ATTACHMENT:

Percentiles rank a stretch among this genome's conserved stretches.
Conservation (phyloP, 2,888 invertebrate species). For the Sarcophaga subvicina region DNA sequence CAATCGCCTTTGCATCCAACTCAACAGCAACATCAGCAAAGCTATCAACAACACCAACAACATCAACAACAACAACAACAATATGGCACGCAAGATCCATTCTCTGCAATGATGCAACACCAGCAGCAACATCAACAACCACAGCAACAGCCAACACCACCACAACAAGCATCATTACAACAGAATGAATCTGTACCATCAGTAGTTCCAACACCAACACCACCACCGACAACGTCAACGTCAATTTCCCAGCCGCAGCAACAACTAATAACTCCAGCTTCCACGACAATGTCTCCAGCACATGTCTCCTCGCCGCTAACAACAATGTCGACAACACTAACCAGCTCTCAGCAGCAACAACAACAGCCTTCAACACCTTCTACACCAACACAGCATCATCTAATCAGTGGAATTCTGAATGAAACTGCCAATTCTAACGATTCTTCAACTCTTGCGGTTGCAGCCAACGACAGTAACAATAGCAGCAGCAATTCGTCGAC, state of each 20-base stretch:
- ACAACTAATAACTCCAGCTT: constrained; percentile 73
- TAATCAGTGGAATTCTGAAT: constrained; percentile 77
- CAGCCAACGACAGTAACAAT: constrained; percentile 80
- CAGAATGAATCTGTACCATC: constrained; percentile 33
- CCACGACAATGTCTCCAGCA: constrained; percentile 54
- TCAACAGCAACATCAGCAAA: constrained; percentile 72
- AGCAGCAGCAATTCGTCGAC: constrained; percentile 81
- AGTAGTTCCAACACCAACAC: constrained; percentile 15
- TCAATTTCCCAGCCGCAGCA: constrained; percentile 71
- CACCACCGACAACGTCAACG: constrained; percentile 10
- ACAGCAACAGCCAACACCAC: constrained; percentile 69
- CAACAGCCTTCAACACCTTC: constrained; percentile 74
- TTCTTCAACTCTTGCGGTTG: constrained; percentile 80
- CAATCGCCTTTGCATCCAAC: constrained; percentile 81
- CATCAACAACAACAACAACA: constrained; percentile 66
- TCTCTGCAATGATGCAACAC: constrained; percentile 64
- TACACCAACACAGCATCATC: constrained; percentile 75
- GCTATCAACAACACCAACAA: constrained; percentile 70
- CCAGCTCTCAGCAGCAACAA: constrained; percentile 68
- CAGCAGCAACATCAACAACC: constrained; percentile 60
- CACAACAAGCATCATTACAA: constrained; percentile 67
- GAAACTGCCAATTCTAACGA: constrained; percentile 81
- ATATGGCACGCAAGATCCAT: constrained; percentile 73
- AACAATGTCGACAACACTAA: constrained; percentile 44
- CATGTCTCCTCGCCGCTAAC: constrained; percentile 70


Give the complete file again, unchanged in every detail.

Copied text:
Percentiles rank a stretch among this genome's conserved stretches.
Conservation (phyloP, 2,888 invertebrate species). For the Sarcophaga subvicina region DNA sequence CAATCGCCTTTGCATCCAACTCAACAGCAACATCAGCAAAGCTATCAACAACACCAACAACATCAACAACAACAACAACAATATGGCACGCAAGATCCATTCTCTGCAATGATGCAACACCAGCAGCAACATCAACAACCACAGCAACAGCCAACACCACCACAACAAGCATCATTACAACAGAATGAATCTGTACCATCAGTAGTTCCAACACCAACACCACCACCGACAACGTCAACGTCAATTTCCCAGCCGCAGCAACAACTAATAACTCCAGCTTCCACGACAATGTCTCCAGCACATGTCTCCTCGCCGCTAACAACAATGTCGACAACACTAACCAGCTCTCAGCAGCAACAACAACAGCCTTCAACACCTTCTACACCAACACAGCATCATCTAATCAGTGGAATTCTGAATGAAACTGCCAATTCTAACGATTCTTCAACTCTTGCGGTTGCAGCCAACGACAGTAACAATAGCAGCAGCAATTCGTCGAC, state of each 20-base stretch:
- ACAACTAATAACTCCAGCTT: constrained; percentile 73
- TAATCAGTGGAATTCTGAAT: constrained; percentile 77
- CAGCCAACGACAGTAACAAT: constrained; percentile 80
- CAGAATGAATCTGTACCATC: constrained; percentile 33
- CCACGACAATGTCTCCAGCA: constrained; percentile 54
- TCAACAGCAACATCAGCAAA: constrained; percentile 72
- AGCAGCAGCAATTCGTCGAC: constrained; percentile 81
- AGTAGTTCCAACACCAACAC: constrained; percentile 15
- TCAATTTCCCAGCCGCAGCA: constrained; percentile 71
- CACCACCGACAACGTCAACG: constrained; percentile 10
- ACAGCAACAGCCAACACCAC: constrained; percentile 69
- CAACAGCCTTCAACACCTTC: constrained; percentile 74
- TTCTTCAACTCTTGCGGTTG: constrained; percentile 80
- CAATCGCCTTTGCATCCAAC: constrained; percentile 81
- CATCAACAACAACAACAACA: constrained; percentile 66
- TCTCTGCAATGATGCAACAC: constrained; percentile 64
- TACACCAACACAGCATCATC: constrained; percentile 75
- GCTATCAACAACACCAACAA: constrained; percentile 70
- CCAGCTCTCAGCAGCAACAA: constrained; percentile 68
- CAGCAGCAACATCAACAACC: constrained; percentile 60
- CACAACAAGCATCATTACAA: constrained; percentile 67
- GAAACTGCCAATTCTAACGA: constrained; percentile 81
- ATATGGCACGCAAGATCCAT: constrained; percentile 73
- AACAATGTCGACAACACTAA: constrained; percentile 44
- CATGTCTCCTCGCCGCTAAC: constrained; percentile 70